What the Heck?
After his last show, Don Ho posed with his wife, Haumea, George Engebretson, left, Jerry Hopkins and Tom Moffatt. Hopkins had just wrapped up a month of interviewing for Don Ho's authorized autobiography, to be published in December. CLICK FOR LARGE
Don Ho's 'autobiography' still being written
Hopkins Does Ho:
After Don Ho died, I talked to a clearly shaken Jerry Hopkins in Bangkok. Among his 33 books, Hopkins wrote the first bio of Elvis, the book that became the movie "The Doors," and Tom Moffatt's "The Showman of the Pacific." The success of Moffatt's book led to a call from Don Ho.
Just the day before Ho's death, Hopkins flew back to his home in Thailand, having completed 50 interviews with everyone from Ho's eighth-grade roommate at Kamehameha to his cardiologist. He logged countless hours with Ho, including a couple after Ho's last show, when Hopkins, publisher George Engebretson, Moffatt and Ho's wife Haumea sat in the deserted showroom, listening to Ho reminisce about his early days. The quintet took the last of thousands of Don Ho show photos.
The book will still be Ho's authorized autobiography, insists Hopkins, and he's writing it as planned, for a December release. "I wanted to finish while Don was still alive," says the author. "It's no less timely now, just more poignant."
First Taste: I had the first bites of food from Cassis, Mavro's new restaurant in the old Palomino location -- a tzatziki chicken "no greens" salad and a smoked-duck salad with poached egg and pancetta.
Painters are still at work in the dining room, subduing the color scheme. The front kitchen is draped in plastic. In the back kitchen, Mavro cooked sample dishes with his former sous chef, Ben Takahashi, back from a seven-year stint on the Big Island. "Don't look at ze presentation," said Mavro. "Just taste."
Despite working all day at Cassis and all night at his signature restaurant, Mavro has never looked happier. "I promised I would never open a second restaurant. Nevair," he said. "I lied." The menu is French bistro with island touches such as kau yuk and oxtail dumpling soup. The 300-seat eatery gets blessed on Friday and opens a week from Monday.
Teddy Bear Parade: I seldom get the pleasure of buying a teddy bear these days, my children having progressed to wanting TiVos and automobiles.
So I showed up, new bear in bag, at the 10th Annual Teddy Bear Round-Up, held last weekend by Prevent Child Abuse Hawaii.
In the middle of the Ward Warehouse amphitheater was a mound of stuffed toys -- bears, dogs, horses, dolphins, cows, monkeys -- about 20 feet long, 12 feet wide, and 4 to 5 feet high.
The goal was 4,000 teddy bears, one for each confirmed case of child neglect and abuse in the state. Last year, in the middle of the 40-day rain, the roundup was canceled. This year, there must have been pent-up demand.
In the first half hour, people dropped off 2,900 bears. An hour later, newly named KHON weather anchor Justin ("I love working with this group") Cruz announced that the tally had reached 6,000. The mound kept growing. Small kids kept staggering in with huge plastic bags full of soft toys from their closets.
The final count: 8,228 teddy bears, which were then distributed by the bagful to agencies that dealt with troubled children and families.
Fashion designer Betsey Johnson is known for turning a cartwheel on the catwalk at each of her fashion shows.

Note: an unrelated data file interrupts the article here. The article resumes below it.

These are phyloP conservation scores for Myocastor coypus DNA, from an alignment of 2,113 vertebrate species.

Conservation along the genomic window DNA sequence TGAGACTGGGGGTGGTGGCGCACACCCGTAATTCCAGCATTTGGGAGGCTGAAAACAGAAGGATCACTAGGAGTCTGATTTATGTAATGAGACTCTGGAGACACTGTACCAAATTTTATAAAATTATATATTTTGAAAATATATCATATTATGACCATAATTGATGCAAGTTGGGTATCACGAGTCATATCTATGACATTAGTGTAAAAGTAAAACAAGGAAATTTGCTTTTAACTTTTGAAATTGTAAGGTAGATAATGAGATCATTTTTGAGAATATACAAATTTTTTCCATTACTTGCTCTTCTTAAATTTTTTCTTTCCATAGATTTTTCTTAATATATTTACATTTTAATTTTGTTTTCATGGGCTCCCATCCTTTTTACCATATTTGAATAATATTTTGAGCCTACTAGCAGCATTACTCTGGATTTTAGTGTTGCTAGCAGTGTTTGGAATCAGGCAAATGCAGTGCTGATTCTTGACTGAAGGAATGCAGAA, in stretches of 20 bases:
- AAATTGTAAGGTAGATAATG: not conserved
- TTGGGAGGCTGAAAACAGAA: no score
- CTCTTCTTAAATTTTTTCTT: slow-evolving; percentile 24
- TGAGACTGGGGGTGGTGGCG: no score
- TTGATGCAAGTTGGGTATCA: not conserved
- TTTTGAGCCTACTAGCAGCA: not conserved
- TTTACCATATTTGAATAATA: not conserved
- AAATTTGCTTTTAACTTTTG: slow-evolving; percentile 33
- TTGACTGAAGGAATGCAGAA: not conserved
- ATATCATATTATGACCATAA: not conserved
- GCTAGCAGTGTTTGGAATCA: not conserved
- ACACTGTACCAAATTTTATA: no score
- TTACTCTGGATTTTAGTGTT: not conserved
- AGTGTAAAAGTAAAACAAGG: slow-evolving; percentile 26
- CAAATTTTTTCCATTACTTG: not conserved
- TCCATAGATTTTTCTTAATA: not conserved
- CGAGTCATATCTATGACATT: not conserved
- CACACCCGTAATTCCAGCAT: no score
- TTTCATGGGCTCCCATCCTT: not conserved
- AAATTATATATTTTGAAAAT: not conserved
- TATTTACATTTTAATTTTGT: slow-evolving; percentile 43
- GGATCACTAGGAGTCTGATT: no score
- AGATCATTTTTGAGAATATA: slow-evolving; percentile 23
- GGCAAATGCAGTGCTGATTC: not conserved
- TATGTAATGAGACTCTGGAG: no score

Johnson is sending runway outfits for Aveda Salon's "Fashion Show For the Earth" next week. It's her thank you to the half-dozen Ala Moana Aveda stylists who flew to New York last fall to do hair and makeup during Fashion Week. But she's not attending in person, so the show was going to lack her signature acrobatics.
KITV's Mahealani Richardson, who'd already signed on as one of the models, volunteered to cartwheel in her place. "I've never done a cartwheel in full hair, makeup and a nice dress, so I'm practicing," said Richardson. "Hope I don't fall, but if I do, I'm sure it'll be funny." It'll be Tuesday, 7 p.m., Pearl Ultralounge.
Preschool Art: Think of it as the intersection of preschool and power. The chairman of last weekend's Dazzle fundraiser for Central Union Church Preschool was parent Alan Pfleuger. His vice chairs were Hawaiian Hotels & Resorts' Gary Hogan, Milici Valenti Ng Pack's Nick Ng Pack and Hawaiian Telcom's Mike Ruley.
"I'm a businessman," said Pfleuger. "The first thing I asked was how much money they raised last year, so I could beat it." Even before the silent and live auctions were tallied, he announced the event was $50,000 ahead of the previous year's total, $120,000.
Food was provided by 20 major restaurants, thanks to parent D.K. Kodama, who also donated a live auction item. He'd close one of his restaurants and serve a dinner for 10, featuring food from all his eateries, plus Roy's and Alan Wong's. That dinner went for $5,000 in spirited live bidding.
Damon Estate's J.P. Damon came up with an unusual auction item. "Art doesn't really do well at these things, but I had a plan," he said. He commissioned a painting of the preschool by local artist Nancy Vilhauer.
As Damon paraded the painting through the audience, bidding reached $5,000. The winning bidder, parent Jeff Oyster, immediately donated the painting back to the school, as long as parents from each of the nine classes came up with $500 a class. After some public coaxing, the money was raised and the painting will now reside in preschool's admin building.
Principal Marie Hooks sighed with delight. "That painting's been in my office for three days," she said. "I was getting attached to it."